Economic Loss Rule and Other Tort Rules Limiting Liability

Cases do arise in the course of business interactions, and as a result, the contract law helps manage related agreements. The elements of the statute are instrumental in instances where one of the parties violates the signed contract. Consequently, in a working environment, a faulty product can lead to various damages, but the type of harm caused determines whether the case will be solved with the contract or the tort law. The former applies when the injury caused is exclusively classified as an economic loss. For instance, when a purchased machine does not process the number of items per hour as initially guaranteed by the seller, the economic loss rule then applies. Contrarily, when the defective machine causes physical injury to an employee, elements of tort law such as breach of duty and negligence are applied in resolving the dispute.

A perfect example is the Barber Lines v. Donau Maru case, where one ship could not dock at its usual place because the other had spilled some oil and, as a result, suffered extra costs to dock at a different location. Although the plaintiff sued Donau Maru for negligence, claiming that the spilled oil led to damages in the form of additional expenses, the tort law of negligence could not apply because nobody suffered physical harm. However, in special cases where the purchased defective product causes physical harm to a worker and also evidently leads to an economic loss, the two types of laws can be applied simultaneously. Moreover, product liability, a rule within the tort law, is different from the economic loss doctrine because whereas the former is concerned with damages caused on the property as a result of a faulty product, the latter focuses on financial harm.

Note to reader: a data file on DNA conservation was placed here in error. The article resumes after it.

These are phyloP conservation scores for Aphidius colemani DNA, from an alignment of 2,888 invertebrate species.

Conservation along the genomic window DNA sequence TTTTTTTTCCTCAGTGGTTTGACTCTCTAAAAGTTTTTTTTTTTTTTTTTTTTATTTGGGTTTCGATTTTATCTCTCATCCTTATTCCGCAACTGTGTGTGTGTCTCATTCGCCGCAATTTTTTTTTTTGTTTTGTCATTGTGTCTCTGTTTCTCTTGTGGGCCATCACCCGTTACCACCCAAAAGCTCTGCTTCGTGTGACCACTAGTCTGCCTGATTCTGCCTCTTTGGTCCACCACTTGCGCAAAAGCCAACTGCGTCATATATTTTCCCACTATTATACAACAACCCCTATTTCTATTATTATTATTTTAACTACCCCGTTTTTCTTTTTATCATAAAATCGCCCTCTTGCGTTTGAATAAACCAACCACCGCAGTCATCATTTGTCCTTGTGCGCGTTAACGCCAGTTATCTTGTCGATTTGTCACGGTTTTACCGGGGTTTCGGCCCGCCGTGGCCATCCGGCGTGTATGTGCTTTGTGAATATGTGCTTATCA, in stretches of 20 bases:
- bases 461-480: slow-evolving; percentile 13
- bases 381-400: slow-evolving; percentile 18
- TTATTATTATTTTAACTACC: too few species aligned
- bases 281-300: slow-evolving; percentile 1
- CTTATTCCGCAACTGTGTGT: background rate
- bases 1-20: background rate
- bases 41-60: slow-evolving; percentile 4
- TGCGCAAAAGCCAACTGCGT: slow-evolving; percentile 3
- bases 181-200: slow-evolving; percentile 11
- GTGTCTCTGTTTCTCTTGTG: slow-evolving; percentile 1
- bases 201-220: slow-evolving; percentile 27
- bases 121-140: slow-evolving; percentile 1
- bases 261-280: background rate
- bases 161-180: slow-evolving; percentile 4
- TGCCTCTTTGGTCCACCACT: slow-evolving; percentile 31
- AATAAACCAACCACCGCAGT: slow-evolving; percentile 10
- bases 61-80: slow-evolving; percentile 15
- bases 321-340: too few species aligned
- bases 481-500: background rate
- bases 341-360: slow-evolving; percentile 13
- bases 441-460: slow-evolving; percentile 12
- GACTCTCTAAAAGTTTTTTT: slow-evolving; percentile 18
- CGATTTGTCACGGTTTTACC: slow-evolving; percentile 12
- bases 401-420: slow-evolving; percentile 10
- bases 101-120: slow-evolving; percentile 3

Nonetheless, similar to elements of tort law, there are limitations in applying the economic loss rule. Courts usually rely on the doctrine to decide whether the presented case should be addressed as a contract issue or a tort. Consequently, the economic loss rule states that when a faulty product causes financial damages, the plaintiff is allowed to pursue compensation solely through contract law. However, if the defective device leads to personal injury, the victim can claim compensation through tort law. The difference between the two circumstances explains why the plaintiffs in the Barber Lines v. Donau Maru case could not be compensated because the characteristics of their accusations required the administration of the contract statutes and not the tort law.

When claiming compensation, the assumption of risk is a defense that can be asserted by a defendant to prevent the plaintiff’s right to recovery against a negligent offender. The concept works when the tortfeasor can prove that the harmed party consciously ignored the risks related to the hazardous situation that led to the injury. For instance, skydiving, which involves jumping out of a plane, is dangerous, and therefore in case of an accident, the assumption of risk can be used to demonstrate that the plaintiff was well aware of the danger involved. However, elements of the assertion are different from the normal risks people face every day covered by the tort law. For instance, playing rugby can be dangerous because of the game’s nature. However, it is a sport that is encouraged in society that is a source of entertainment and income for others.

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